payment or transfer to provide for them is made "in contemplation" of bankruptcy. The purpose is shown by the sweeping description of payments or transfers "to an attorney and counselor at law, solicitor in equity, or proctor in admiralty."
We agree with the Court of Appeals that the criteria of jurisdiction to reexamine are distinct from the criteria of the decision on the merits. As to the jurisdiction to reexamine, the controlling question is with respect to the state of mind of the debtor and whether the thought of bankruptcy was the impelling cause of the transaction. Compare United States v. Wells, 283 U. S. 102, 283 U. S. 117-118; Tripp v. Mitschrich, 211 F. 424, 427. If the payment or transfer was thus motivated, it may be reexamined and its reasonableness be determined. Undoubtedly, while the question thus relates to the debtor's motive, the nature of the services which he seeks and for which he pays may be taken into consideration as it may throw light upon his motive. It is not impossible that the services may have been so wholly separate from any exigency of bankruptcy as to indicate that the thought of bankruptcy was in no sense controlling. But, given the fact that the payment or transfer was in contemplation of bankruptcy, the inducement of the transaction affords, from the standpoint of the statute, sufficient ground for authorizing a summary inquiry into its reasonableness. The manifest purpose of the provision is to safeguard the assets of those who are acting in contemplation of bankruptcy, so that these assets may be brought quickly and without unnecessary expense into the hands of the trustee, and to provide a restraint upon opportunities to make an unreasonable disposition of property through arrangement for excessive payments for prospective legal services. In re Wood & Henderson, supra; Pratt v. Bothe, supra. We said in the case of Wood & Henderson that the statute
the temptation of a failing debtor to deal too liberally with his property in employing counsel to protect him in view of financial reverses and probable failure. It recognizes the right of such a debtor to have the aid and advice of counsel, and, in contemplation of bankruptcy proceedings which shall strip him of his property, to make provisions for reasonable compensation to his counsel. And, in view of the circumstances, the act makes provision that the bankruptcy court administering the estate may, if the trustee or any creditor question the transaction, reexamine it with a view to a determination of its reasonableness."
In this view, we are unable to conclude that the question whether the services for which the payment or transfer is made are "germane to the aims of the Bankruptcy Act," as suggested in some of the decisions, [Footnote 4] furnishes the test of the jurisdiction to reexamine. The test of jurisdiction, we repeat, is given by the express language of the statute. In the exercise of jurisdiction, all questions bearing upon the reasonableness of the transaction, including the purpose and nature of the services, are open to consideration. But it is insisted in the instant case that the payment to appellants could not properly be regarded as made in contemplation of bankruptcy, and hence within the jurisdiction to reexamine, because the payment was for the purpose of engaging appellants to conduct negotiations with creditors in order to arrange for an extension of time, and, if necessary, for the operation of the business under the creditors' supervision, and thus to avoid a forced liquidation and ultimately to restore the business to a sound basis. We find no ground for saying that the fact that such purposes were in view establishes, as matter of law, that the payment was not in contemplation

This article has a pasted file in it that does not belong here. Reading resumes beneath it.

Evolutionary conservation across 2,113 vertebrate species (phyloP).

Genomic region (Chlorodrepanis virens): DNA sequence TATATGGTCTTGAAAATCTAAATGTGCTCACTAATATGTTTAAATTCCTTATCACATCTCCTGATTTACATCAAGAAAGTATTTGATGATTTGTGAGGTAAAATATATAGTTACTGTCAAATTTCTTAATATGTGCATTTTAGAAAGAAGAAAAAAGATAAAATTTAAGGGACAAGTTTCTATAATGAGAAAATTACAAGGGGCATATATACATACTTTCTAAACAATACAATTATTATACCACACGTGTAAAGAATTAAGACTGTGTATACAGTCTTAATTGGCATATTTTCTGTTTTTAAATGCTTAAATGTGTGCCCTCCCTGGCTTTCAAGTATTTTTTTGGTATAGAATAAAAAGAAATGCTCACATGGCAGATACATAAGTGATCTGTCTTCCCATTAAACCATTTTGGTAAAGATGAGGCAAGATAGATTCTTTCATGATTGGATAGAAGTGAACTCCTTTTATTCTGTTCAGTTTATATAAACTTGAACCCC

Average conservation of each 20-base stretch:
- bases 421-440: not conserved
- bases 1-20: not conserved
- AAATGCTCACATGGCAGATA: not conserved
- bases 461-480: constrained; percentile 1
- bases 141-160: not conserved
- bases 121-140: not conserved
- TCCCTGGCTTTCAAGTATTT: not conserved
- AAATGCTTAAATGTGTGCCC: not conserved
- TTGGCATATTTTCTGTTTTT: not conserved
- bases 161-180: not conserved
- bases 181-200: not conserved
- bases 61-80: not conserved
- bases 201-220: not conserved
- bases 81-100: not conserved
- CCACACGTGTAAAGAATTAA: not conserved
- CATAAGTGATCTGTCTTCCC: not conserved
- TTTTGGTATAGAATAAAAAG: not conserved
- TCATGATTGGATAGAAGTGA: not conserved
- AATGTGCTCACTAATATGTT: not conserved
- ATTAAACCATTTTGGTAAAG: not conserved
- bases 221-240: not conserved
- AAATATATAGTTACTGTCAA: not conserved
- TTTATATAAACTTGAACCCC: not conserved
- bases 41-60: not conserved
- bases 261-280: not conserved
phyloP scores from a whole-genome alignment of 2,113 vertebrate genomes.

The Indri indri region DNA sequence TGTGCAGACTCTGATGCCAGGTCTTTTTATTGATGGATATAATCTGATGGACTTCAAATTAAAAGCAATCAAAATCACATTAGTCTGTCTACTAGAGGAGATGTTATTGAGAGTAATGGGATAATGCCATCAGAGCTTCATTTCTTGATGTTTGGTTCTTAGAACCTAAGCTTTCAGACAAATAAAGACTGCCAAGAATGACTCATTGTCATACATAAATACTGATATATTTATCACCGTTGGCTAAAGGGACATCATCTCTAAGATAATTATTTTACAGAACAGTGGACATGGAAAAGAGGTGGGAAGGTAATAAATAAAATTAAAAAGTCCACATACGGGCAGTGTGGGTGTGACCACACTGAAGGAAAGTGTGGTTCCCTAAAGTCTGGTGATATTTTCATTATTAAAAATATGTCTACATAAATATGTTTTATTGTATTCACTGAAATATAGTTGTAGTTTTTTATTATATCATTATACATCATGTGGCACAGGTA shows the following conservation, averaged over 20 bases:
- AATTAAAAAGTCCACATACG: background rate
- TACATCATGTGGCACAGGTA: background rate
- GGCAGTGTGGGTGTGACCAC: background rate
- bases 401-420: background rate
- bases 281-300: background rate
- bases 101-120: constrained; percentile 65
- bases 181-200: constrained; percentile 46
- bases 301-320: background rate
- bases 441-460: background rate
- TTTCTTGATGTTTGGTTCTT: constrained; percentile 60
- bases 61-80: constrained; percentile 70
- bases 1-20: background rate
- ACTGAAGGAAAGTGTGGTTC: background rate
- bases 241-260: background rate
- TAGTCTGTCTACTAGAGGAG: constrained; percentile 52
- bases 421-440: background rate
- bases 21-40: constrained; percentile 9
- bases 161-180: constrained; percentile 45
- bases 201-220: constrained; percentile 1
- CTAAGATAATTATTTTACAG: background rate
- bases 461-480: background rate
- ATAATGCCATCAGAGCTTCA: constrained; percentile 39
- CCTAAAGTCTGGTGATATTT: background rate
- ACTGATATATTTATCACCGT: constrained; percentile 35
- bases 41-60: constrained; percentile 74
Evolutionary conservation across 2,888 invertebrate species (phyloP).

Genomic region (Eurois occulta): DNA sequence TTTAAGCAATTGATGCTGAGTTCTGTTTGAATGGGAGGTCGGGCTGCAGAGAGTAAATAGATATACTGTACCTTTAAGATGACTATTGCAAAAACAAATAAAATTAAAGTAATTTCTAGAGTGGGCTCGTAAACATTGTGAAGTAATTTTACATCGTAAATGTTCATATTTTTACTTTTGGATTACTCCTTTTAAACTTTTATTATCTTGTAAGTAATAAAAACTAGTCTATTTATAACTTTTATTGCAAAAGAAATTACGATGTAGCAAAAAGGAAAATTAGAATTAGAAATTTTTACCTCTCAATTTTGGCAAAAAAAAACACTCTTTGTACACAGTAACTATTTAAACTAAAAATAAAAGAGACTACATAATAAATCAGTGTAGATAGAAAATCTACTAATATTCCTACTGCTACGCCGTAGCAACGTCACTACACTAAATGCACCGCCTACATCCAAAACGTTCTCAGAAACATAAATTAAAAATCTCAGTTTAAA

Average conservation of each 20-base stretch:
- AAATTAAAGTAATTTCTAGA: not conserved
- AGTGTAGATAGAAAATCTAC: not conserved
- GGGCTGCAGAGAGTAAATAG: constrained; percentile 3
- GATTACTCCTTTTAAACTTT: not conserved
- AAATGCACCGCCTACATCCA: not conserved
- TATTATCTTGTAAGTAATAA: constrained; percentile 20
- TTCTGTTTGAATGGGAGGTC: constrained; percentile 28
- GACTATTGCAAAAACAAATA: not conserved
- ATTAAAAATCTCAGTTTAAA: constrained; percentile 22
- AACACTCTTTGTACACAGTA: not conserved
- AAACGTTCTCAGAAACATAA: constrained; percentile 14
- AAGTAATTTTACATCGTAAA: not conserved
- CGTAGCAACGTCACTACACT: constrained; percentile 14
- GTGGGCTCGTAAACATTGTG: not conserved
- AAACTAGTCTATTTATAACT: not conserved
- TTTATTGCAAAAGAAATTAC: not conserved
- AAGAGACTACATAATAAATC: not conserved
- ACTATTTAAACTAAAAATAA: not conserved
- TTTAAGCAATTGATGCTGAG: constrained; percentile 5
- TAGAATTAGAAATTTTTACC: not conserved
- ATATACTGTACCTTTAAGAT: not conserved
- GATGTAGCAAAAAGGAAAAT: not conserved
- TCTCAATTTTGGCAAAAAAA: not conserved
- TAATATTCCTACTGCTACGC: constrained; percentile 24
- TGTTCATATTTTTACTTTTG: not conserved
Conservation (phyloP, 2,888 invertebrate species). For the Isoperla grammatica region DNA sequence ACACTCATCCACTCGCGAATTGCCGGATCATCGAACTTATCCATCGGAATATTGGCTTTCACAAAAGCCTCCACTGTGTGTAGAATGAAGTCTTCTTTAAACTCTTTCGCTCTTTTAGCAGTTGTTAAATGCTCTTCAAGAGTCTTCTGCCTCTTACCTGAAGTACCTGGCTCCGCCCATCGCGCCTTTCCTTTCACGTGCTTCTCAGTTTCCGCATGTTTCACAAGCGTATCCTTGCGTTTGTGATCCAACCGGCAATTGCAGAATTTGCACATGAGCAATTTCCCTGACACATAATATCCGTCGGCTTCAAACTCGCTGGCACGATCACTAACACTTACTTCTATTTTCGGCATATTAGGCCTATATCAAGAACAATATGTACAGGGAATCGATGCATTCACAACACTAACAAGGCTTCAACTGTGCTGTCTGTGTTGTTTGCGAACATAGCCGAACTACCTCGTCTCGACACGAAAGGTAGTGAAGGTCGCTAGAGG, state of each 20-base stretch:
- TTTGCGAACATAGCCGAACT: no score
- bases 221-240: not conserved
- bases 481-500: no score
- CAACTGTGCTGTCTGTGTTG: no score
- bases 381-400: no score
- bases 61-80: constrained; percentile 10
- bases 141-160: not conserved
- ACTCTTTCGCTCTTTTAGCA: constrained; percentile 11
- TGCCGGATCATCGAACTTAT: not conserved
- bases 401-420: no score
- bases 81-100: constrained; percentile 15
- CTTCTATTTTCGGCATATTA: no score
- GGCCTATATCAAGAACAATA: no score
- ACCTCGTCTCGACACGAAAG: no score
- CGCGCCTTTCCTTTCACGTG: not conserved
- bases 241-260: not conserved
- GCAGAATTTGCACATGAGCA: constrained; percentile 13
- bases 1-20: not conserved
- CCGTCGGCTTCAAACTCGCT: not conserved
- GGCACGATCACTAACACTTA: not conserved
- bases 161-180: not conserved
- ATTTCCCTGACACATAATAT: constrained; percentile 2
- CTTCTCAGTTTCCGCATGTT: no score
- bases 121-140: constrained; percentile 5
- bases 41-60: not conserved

of bankruptcy. On the contrary, negotiations to prevent bankruptcy may demonstrate that the thought of bankruptcy was the impelling cause of the payment. "A man is usually very much in contemplation of a result which he employs counsel to avoid." Furth v. Stahl, supra. See also In re Klein-Moffett Co., 27 F.2d 444; Slattery v. Dillon, 17 F.2d 347; In re Lang, 20 F.2d 239.
We are of the opinion that the court had jurisdiction to make the order under review.
Section 60(d) provides as follows:
"(d) If a debtor shall, directly or indirectly, in contemplation of the filing of a petition by or against him, pay money or transfer property to an attorney and counselor at law, solicitor in equity, or proctor in admiralty for services to be rendered, the transaction shall be reexamined by the court on petition of the trustee or any creditor and shall only be held valid to the extent of a reasonable amount to be determined by the court, and the excess may be recovered by the trustee for the benefit of the estate."
Section 64(b)(3) provides:
"(b) The debts to have priority, except as herein provided, and to be paid in full out of bankrupt estates, and the order of payment shall be . . . (3) the cost of administration, . . . and one reasonable attorney's fee, for the professional services actually rendered, irrespective of the number of attorneys employed, to the petitioning creditors in involuntary cases, to the bankrupt in involuntary cases while performing the duties herein prescribed, and to the bankrupt in voluntary cases, as the court may allow."
Cf. In re Kross, 96 F. 816, 818, 819; In re Habegger, 139 F. 623, 627; In re Christianson, 175 F. 867, 868; In re Secord, 296 F. 231, 232.
See In re Habegger, 139 F. 623; In re Stolp, 199 F. 488; In re Rolnick, 294 F. 817; In re Lang, 20 F.2d 239; Quinn v. Union National Bank, 32 F.2d 762.